y oldest son and I just completed a three day course in “mold making and resin casting” at the Northhampton Community College Fab Lab. It was a great experience. I signed us up because my son had been 3D printing fidget spinners. He had sold a couple that he made to friends, but they were relatively expensive to make and not durable. I thought we might be able to learn how to cast the spinners that he 3D printed using a more durable and cheaper plastic.

I’d experimented a little with resin casting in the past. I bought casting supplies from the local art supply store, messed up the recipe when I mixed the resin and catalyst and ended up with a sticky mess. At that point I’d given up.

But that was then. Under the expert guidance of instructor Michael Bianco, Jon and I cast molds not only of his fidget spinner but also of a phone case and a gear. I was amazed by how easy the molds were to make (compared to my past experience with the art supply store kit) and how well the castings turned out. One of the other students cast a starfish. Using an additive she was able to cast a model of the starfish that appeared to be made out of bronze. It was quite impressive.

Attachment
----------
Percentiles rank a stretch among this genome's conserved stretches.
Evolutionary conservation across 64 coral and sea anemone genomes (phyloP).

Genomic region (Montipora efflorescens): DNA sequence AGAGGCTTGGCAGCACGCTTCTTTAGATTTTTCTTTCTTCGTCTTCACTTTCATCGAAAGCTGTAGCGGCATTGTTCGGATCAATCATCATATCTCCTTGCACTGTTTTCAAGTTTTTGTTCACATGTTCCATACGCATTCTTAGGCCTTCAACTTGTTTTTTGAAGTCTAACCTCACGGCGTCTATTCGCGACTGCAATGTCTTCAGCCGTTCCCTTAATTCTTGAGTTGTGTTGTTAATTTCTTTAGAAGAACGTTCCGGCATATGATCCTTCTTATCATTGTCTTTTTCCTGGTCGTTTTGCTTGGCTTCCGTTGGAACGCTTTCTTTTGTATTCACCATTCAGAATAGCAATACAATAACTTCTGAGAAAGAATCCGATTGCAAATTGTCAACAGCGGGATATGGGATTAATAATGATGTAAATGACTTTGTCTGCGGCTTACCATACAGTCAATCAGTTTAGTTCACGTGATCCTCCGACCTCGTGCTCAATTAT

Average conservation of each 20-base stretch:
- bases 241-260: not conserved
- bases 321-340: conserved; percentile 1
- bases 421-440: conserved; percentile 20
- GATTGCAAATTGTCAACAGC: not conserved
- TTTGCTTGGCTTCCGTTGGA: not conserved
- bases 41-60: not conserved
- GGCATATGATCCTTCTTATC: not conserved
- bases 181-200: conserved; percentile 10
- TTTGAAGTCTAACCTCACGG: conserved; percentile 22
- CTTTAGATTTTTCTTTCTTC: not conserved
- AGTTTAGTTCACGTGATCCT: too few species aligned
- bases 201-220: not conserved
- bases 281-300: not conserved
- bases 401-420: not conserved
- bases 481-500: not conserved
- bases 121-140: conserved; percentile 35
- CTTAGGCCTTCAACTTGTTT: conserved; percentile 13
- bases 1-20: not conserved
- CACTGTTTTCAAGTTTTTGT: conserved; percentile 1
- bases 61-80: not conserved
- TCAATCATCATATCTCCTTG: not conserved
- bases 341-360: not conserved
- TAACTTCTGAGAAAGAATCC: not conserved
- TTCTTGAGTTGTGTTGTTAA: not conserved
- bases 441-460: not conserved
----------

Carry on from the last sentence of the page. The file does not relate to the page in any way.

The course covers various types of molds and resins, and Michael Bianco has a wide variety of experience with molding and plastics. The course is entertaining and instructional, and it’s interesting just to hear Michael talk about some of the projects he’s been involved in.

I’m looking forward to using our new-found skills here at home. Jon really liked the Fab Lab and is looking forward to taking more courses, perhaps guitar construction, laser cutting, or solid works modeling.